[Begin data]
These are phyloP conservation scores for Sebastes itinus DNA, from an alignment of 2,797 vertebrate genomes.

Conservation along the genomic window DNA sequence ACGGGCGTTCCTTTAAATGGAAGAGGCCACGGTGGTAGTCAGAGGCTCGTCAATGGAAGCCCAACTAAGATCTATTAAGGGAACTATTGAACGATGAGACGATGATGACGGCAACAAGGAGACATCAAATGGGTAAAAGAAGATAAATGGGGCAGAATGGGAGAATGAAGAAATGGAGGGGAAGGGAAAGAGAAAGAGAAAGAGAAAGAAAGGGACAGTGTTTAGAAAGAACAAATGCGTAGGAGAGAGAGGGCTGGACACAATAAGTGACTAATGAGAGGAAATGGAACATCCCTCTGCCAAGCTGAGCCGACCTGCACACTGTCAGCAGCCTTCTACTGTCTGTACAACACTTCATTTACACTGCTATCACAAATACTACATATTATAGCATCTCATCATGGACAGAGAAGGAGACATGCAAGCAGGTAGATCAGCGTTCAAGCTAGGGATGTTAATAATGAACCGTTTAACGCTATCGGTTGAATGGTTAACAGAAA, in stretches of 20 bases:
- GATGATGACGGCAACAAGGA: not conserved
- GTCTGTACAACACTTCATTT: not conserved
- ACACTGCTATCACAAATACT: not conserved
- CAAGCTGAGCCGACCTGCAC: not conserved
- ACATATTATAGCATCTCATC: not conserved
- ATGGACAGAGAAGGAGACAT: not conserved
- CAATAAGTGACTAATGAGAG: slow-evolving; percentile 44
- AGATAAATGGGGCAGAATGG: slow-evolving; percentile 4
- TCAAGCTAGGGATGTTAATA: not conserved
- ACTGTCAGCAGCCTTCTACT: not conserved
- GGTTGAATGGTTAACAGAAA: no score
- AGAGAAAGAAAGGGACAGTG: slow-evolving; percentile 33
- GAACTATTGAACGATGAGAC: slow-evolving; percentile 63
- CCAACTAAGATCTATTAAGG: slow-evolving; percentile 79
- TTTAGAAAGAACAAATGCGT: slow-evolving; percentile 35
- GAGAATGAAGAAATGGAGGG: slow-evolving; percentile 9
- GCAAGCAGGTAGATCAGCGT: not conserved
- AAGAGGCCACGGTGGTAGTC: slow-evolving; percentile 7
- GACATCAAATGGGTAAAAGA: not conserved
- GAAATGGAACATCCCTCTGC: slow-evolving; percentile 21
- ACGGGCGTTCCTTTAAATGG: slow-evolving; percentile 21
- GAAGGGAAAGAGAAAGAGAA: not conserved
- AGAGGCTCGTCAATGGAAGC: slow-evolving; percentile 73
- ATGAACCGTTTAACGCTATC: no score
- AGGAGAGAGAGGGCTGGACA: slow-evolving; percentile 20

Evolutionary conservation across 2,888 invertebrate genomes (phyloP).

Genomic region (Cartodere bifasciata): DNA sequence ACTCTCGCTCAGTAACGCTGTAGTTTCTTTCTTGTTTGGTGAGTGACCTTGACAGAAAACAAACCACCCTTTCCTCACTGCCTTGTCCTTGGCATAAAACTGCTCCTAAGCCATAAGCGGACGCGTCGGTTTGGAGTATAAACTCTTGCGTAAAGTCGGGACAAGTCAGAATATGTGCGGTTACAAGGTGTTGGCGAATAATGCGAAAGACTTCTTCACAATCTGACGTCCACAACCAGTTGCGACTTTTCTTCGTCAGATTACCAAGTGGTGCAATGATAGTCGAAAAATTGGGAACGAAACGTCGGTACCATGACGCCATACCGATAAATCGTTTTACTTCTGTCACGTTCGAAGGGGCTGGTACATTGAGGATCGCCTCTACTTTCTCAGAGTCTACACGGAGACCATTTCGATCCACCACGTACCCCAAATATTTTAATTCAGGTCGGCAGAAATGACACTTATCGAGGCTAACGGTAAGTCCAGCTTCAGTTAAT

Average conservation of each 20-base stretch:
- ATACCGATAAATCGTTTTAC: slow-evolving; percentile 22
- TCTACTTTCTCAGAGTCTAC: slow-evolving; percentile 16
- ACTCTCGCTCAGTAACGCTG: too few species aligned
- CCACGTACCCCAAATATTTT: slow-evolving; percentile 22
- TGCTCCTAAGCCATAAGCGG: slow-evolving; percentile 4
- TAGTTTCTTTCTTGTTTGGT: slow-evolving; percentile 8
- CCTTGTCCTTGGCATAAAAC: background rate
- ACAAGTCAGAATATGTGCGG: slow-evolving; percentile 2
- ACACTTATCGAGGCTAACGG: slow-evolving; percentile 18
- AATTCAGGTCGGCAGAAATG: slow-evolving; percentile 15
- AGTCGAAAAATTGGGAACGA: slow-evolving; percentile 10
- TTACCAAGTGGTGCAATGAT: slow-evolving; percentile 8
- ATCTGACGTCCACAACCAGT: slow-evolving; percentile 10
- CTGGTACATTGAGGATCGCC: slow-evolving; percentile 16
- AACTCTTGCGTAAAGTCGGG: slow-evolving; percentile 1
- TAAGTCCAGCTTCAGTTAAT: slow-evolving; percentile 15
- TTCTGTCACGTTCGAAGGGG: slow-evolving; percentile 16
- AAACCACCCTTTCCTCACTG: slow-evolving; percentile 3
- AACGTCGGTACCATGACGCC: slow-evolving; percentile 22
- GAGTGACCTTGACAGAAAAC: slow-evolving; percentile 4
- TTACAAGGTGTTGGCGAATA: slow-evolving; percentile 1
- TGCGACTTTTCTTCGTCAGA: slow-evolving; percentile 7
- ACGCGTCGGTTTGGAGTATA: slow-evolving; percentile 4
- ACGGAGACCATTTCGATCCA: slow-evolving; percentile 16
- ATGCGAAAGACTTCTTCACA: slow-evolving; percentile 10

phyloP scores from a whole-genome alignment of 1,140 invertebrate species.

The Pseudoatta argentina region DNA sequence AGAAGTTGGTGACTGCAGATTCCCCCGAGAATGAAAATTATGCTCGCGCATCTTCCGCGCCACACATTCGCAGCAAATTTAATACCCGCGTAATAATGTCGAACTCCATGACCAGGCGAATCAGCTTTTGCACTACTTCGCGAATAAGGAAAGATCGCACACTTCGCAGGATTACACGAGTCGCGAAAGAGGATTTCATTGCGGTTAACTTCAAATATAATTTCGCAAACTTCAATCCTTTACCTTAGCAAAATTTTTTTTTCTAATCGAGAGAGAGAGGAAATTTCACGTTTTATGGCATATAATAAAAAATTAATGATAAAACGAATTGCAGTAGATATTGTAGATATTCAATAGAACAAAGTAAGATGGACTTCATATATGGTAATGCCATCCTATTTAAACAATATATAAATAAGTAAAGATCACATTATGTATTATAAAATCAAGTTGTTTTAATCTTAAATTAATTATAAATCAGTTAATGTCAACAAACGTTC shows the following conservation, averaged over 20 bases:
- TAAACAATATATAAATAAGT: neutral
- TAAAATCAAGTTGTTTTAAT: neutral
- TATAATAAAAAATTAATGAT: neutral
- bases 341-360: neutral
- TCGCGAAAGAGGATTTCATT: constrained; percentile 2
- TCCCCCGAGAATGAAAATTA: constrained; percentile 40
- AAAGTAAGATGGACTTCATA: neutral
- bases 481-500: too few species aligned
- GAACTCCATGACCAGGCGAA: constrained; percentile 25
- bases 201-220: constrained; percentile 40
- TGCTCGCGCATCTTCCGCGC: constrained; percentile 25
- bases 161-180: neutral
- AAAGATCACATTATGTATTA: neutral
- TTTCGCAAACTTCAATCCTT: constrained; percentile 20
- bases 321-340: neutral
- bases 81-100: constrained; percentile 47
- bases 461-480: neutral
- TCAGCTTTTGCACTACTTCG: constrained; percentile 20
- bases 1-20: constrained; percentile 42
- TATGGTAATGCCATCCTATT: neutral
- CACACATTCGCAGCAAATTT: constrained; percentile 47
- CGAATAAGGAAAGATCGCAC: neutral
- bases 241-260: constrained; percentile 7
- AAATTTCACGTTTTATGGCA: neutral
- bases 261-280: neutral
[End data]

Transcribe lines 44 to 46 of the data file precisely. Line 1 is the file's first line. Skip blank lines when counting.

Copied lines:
- CTGGTACATTGAGGATCGCC: slow-evolving; percentile 16
- AACTCTTGCGTAAAGTCGGG: slow-evolving; percentile 1
- TAAGTCCAGCTTCAGTTAAT: slow-evolving; percentile 15